Danny's no teddy

Danny O'Brien

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High school linemen who dwarf their opponents tend to be play like big teddy bears, soft and unassertive. Danny O'Brien is no teddy bear. He's more of a grizzly bear.

"Most big kids when they play football in junior high and high school are prone to be nice, take it easy," said Bob Buckel, O'Brien's coach at Powers Catholic High in Flint, Mich. "That's what sets Danny apart. He's really aggressive for his size. He's scary. I know he's run into me on the practice field a few times and I've feared for my life. He's a very aggressive kid."

That aggression made O'Brien a 4-star prospect in Scout.com's ratings. It made him the most celebrated commitment to date for Tennessee's 2012 signing class. It also made him a target for opponents looking to land cheap shots.

"Danny got cut-blocked at the knees a lot," Buckel noted. "In one game he got cut and went down hard. Before the trainer could get out there, though, Danny came hopping off the field on one leg. He motioned that he was OK so play wouldn't stop with us trying to run out the clock in a crucial game. Instead of worrying about his knee, he's worried about getting to the sideline so the clock won't stop."

O'Brien packs 302 pounds on a 6-foot-3 frame but his heft may not be his greatest attribute.

"He's pretty athletic for someone that size," Buckel said. "He started for our basketball team last year and he also played fullback for us, scoring five touchdowns this year."

Still, O'Brien's future is at defensive tackle, not fullback. He sealed that deal by posting 68 solo tackles, 28 assists and 4 sacks in 14 games as a senior.

"Danny's a big force in the middle of our defensive line," Buckel said. "He often draws triple teams, which allows our linebackers to make tackles because they're not blocked as often as he is."

O'Brien projects to make immediate impact on a Tennessee squad that is coming off a 5-7 season and desperate for team leaders. A devout optimist, he set the bar high during Powers Catholic's first weight workout following the 2010 season.

"He set the goal for the team to be state champs, which was interesting since the team was coming off a 1-8 season," Buckel said. "But Danny's very motivated, very goal driven."

And he's very true to his word. With O'Brien providing the impetus, Powers Catholic rallied from a 2-4 start to win its final eight games. The last was a 56-26 beat-down in the state finals of previously unbeaten Lansing Catholic, a squad that had trounced Buckel's team 37-17 in September. Reportedly, it marks the first time in history that a team coming off a 1-8 season won a state championship.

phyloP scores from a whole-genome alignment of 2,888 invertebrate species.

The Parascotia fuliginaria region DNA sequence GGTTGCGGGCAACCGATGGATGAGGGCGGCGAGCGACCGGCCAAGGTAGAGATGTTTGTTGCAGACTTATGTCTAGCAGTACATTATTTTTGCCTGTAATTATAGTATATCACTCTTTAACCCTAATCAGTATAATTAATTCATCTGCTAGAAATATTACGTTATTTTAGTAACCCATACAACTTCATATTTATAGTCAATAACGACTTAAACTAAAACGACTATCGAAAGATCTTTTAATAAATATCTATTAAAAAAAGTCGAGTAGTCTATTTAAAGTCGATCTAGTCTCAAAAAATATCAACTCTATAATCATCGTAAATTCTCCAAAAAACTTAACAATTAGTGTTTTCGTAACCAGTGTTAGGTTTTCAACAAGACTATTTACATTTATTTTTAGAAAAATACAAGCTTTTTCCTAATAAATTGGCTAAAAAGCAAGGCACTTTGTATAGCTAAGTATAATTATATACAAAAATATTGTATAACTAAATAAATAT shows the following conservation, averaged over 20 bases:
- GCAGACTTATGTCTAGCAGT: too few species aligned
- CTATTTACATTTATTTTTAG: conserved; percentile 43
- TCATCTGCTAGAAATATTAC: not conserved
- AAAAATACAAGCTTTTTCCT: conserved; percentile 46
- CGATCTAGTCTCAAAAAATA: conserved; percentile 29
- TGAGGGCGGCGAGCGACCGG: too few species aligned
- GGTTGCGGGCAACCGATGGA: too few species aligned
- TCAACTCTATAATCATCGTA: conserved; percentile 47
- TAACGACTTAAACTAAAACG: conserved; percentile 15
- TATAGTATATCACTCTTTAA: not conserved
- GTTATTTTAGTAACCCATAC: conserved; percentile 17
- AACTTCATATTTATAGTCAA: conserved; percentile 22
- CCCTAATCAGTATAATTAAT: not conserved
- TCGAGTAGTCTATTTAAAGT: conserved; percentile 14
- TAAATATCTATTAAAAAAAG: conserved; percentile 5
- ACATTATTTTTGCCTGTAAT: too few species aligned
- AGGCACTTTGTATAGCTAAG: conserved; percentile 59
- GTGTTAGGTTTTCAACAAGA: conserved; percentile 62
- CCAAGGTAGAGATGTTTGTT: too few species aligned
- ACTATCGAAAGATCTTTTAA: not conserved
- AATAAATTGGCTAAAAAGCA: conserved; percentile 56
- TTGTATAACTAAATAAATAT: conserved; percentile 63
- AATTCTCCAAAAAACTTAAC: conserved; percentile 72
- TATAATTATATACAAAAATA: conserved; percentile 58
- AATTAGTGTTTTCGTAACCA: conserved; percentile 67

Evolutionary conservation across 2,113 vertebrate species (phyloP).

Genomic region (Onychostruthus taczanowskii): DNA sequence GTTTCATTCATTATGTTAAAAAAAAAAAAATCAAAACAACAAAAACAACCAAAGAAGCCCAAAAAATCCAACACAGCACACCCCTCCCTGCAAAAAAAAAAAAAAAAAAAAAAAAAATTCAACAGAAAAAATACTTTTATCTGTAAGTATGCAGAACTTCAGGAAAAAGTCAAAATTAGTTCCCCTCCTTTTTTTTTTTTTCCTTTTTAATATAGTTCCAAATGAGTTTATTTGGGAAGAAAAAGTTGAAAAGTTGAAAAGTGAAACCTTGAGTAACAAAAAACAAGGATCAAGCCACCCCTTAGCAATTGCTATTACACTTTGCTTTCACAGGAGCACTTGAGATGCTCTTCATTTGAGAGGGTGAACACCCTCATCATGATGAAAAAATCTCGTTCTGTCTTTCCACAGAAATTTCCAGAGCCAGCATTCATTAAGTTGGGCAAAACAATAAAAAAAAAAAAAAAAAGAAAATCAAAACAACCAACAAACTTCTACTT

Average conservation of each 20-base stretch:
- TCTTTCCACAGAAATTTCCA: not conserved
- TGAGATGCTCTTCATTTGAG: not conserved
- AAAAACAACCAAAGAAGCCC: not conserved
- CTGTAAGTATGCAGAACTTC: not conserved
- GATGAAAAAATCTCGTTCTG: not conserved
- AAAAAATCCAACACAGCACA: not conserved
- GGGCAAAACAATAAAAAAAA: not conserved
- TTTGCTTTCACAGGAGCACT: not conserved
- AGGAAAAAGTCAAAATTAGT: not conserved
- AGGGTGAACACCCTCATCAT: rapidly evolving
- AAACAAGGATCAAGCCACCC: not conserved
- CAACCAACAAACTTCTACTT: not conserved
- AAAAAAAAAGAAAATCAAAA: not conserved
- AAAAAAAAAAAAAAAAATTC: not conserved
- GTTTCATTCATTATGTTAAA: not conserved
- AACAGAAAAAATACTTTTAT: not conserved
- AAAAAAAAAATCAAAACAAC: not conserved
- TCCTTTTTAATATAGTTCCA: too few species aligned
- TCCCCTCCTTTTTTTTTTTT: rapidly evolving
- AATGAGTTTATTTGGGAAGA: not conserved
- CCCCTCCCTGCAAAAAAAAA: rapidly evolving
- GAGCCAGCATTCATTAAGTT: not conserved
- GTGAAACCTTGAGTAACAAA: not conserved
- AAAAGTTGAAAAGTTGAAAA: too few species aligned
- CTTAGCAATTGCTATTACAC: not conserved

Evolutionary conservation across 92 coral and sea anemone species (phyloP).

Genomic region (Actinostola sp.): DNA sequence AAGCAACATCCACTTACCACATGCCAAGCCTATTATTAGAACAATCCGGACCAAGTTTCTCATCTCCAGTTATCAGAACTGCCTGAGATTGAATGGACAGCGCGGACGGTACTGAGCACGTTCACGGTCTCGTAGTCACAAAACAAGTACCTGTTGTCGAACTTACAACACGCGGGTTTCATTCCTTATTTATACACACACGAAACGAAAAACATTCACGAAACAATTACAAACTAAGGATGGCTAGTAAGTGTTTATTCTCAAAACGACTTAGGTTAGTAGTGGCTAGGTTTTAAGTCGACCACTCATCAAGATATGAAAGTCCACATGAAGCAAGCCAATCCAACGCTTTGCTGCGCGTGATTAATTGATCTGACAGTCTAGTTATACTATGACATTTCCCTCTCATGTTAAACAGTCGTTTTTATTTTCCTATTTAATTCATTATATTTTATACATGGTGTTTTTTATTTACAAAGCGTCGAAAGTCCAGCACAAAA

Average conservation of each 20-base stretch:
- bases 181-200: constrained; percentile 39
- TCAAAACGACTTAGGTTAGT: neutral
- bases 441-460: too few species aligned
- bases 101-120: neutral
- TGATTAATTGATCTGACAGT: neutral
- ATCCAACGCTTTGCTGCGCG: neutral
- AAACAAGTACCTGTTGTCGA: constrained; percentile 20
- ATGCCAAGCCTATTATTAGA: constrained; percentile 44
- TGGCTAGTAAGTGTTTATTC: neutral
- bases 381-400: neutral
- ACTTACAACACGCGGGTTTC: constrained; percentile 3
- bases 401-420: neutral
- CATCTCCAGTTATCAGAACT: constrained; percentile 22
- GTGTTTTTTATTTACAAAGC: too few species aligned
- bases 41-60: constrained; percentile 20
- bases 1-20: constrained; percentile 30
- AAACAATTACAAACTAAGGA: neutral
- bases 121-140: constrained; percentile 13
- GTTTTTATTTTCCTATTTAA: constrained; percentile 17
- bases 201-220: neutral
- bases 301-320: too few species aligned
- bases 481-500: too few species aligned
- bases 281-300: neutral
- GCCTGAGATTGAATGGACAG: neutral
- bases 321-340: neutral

Although O'Brien is best known for his abilities as a run stuffer, he has serious potential as a pass rusher, too.

"He's basically a bull pass rusher because he's bigger than most of the kids he plays against," Buckel said. "He's been to so many clinics and camps that he has fantastic technique. He only had four sacks this year because he's usually getting cut by smaller people trying to knock him off his feet. I think he'll do well in college facing players his own size."

Another factor that could make O'Brien a better player at the college level is the fact he'll concentrate on one sport. While most of his football teammates were lifting weights last winter, he was helping Powers Catholic's basketball team reach the state quarterfinals.

"He's very strong in his upper body and likes to work out in the weight room," Buckel said. "He's a kid that bench-presses 220 pounds probably 15 to 20 times. But all last winter he was on the basketball team, so we didn't get him lifting until March."

Given O'Brien's tremendous upside, The Vol Nation is eagerly anticipating his arrival on The Hill. The feeling appears to be mutual.

"Danny's fired up about getting to Tennessee," Buckel said. "He's a pretty passionate player."

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